While all fifth graders learned about structural engineering, built balsa wood towers and tested their designs on Andy Dodge’s “Crusher of Dreams” machine for their crush tower unit, one student took the project a step further on his own time.
“Logan came home extremely excited about crush towers and wanted to build one with me and my dad, who's an architect,” explained Logan’s dad, Mark Lubischer. Mark goes on to explain that he is something of a balsa wood tower expert, having participated 30 years ago in an Odyssey of the Mind challenge that resulted in a tower that withstood over 900 pounds of pressure. His dad, Richard Lubischer, was his Odyssey coach.
Mark and Logan spent time going over the slow-motion video from Logan’s crush tower’s demise on the Crusher of Dreams to determine the cause of failure and to evaluate different design concepts and structural design theory. Following their analysis, Mark, Logan and Richard jointly designed and built another crush tower at home using the same specifications Mr. Dodge assigned to fifth graders.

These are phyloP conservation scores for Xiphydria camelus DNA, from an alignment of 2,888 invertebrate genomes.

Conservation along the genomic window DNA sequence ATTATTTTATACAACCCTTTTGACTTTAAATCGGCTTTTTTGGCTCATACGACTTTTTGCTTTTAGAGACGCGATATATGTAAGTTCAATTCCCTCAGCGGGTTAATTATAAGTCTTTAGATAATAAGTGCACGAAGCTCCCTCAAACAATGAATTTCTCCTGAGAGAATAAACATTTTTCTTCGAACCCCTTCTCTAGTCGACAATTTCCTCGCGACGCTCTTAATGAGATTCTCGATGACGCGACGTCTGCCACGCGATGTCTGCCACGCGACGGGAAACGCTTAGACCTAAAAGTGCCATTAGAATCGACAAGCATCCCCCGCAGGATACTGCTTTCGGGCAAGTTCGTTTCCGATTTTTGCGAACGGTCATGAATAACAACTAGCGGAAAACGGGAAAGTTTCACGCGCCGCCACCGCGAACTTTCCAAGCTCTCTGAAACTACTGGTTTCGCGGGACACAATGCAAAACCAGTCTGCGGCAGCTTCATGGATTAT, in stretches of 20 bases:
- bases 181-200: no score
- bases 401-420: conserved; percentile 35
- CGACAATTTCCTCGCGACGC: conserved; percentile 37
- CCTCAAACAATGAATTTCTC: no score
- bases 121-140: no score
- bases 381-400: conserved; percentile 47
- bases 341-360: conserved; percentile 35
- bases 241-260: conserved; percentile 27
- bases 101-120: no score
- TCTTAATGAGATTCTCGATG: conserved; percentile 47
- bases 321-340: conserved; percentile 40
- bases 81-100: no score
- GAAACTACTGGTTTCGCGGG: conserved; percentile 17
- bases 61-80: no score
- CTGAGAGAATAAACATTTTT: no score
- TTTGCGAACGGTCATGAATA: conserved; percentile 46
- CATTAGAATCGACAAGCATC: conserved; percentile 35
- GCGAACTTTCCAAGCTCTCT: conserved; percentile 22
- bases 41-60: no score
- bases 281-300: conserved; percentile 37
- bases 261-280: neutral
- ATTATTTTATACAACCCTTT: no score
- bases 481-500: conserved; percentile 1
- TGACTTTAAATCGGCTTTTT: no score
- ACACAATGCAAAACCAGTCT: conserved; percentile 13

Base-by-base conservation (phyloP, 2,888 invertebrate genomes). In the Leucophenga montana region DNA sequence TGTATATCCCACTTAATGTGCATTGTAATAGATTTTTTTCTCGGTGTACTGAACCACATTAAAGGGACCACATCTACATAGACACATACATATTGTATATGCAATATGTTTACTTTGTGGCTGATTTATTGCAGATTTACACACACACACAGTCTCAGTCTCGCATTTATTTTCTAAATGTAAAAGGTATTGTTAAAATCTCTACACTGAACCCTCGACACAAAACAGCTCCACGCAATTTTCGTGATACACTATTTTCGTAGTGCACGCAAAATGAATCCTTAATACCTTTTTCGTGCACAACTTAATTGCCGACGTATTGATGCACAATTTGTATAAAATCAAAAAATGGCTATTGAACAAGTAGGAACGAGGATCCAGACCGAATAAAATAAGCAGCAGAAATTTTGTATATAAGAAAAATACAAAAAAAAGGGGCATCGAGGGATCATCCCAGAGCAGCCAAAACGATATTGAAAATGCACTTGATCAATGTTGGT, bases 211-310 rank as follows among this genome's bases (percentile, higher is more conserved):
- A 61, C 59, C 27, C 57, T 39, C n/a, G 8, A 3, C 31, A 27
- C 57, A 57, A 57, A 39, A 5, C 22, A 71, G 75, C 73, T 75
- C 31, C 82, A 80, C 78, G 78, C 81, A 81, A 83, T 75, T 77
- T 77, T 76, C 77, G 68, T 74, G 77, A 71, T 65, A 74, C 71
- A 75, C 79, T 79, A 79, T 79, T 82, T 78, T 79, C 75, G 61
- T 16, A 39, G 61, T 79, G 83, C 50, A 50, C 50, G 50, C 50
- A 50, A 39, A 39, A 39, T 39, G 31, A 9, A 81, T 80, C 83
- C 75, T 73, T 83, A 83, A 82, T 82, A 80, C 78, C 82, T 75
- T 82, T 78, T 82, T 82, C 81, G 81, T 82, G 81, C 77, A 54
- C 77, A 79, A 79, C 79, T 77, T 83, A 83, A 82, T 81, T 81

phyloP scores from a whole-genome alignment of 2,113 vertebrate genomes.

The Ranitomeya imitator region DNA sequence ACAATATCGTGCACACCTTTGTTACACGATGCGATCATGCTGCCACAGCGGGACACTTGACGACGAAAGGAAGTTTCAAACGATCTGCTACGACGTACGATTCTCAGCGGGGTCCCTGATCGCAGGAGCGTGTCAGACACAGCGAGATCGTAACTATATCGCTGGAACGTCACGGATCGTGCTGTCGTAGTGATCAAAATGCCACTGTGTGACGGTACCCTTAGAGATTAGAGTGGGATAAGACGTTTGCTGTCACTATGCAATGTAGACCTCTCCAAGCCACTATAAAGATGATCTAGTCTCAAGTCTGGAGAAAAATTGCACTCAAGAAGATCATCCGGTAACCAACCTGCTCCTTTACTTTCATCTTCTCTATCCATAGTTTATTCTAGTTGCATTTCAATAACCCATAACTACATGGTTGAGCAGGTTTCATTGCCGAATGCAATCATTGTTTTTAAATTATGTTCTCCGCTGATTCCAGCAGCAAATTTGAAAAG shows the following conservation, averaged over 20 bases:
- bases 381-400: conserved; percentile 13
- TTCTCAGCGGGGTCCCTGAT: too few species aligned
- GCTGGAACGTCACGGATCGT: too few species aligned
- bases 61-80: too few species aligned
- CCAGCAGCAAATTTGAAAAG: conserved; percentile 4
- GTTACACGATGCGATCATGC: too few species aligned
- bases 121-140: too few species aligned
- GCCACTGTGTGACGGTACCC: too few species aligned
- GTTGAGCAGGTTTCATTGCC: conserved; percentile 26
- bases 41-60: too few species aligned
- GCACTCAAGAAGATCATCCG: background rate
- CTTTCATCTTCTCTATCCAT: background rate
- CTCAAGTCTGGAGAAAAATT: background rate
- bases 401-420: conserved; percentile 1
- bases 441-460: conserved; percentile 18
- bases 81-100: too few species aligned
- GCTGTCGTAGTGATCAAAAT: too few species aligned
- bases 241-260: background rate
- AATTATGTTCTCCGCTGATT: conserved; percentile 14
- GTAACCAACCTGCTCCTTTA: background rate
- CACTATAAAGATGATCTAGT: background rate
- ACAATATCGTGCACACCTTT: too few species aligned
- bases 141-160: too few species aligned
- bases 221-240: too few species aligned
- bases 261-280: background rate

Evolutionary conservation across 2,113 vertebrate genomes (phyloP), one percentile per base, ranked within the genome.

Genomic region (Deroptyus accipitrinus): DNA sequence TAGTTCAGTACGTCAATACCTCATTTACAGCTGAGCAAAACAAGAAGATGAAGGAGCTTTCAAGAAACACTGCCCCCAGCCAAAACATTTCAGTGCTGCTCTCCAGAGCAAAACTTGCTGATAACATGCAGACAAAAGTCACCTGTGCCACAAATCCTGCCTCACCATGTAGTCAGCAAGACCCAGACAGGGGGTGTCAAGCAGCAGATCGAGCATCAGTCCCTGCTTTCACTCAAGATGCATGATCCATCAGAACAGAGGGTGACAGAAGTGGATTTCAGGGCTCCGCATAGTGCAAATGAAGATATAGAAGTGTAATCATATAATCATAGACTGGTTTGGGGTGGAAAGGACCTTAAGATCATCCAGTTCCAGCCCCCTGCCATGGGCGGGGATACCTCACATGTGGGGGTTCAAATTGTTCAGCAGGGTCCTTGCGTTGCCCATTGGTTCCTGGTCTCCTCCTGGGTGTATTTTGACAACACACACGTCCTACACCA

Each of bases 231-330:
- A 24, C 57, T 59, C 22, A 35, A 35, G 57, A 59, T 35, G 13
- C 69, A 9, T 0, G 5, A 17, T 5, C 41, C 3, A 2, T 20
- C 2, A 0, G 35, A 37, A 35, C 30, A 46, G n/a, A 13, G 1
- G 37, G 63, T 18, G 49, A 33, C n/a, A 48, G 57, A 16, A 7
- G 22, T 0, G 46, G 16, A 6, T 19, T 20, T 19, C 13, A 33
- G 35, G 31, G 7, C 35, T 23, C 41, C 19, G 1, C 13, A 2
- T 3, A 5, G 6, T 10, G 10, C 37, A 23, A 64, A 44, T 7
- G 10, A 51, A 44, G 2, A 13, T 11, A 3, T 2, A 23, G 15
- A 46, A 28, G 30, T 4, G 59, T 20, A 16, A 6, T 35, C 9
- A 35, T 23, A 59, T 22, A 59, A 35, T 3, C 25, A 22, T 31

When the three men put their 3G “three-generational” tower to the test on the Crusher of Dreams in front of Logan’s class of scientists, something unthinkable happened that had the students cheering.
As Mr. Dodge continued to pump pressure on the Gadbury tower, he noted, “Not a sound. This one’s solid.” Then, their design “broke” the crushing machine.
“It’s the first tower Mr. Dodge hasn’t been able to crush!” was how student scientists described the moment when the machine stopped calculating pounds of pressure around the 264 mark.
In reality, the machine malfunctioned and after the infamous Crusher of Dreams is restored, Mr. Dodge will get his crushed tower after all. Exciting times in fifth-grade science!
Learn more about Master Teacher, Andy Dodge, here!
Graland Country Day School is a private school in Denver, Colorado, serving students in preschool, kindergarten, elementary, and middle school. Founded in Denver in 1924, Graland incorporates a rich, experiential learning approach in a traditional classroom setting, emphasizing the development of globally and socially conscious leaders who excel academically.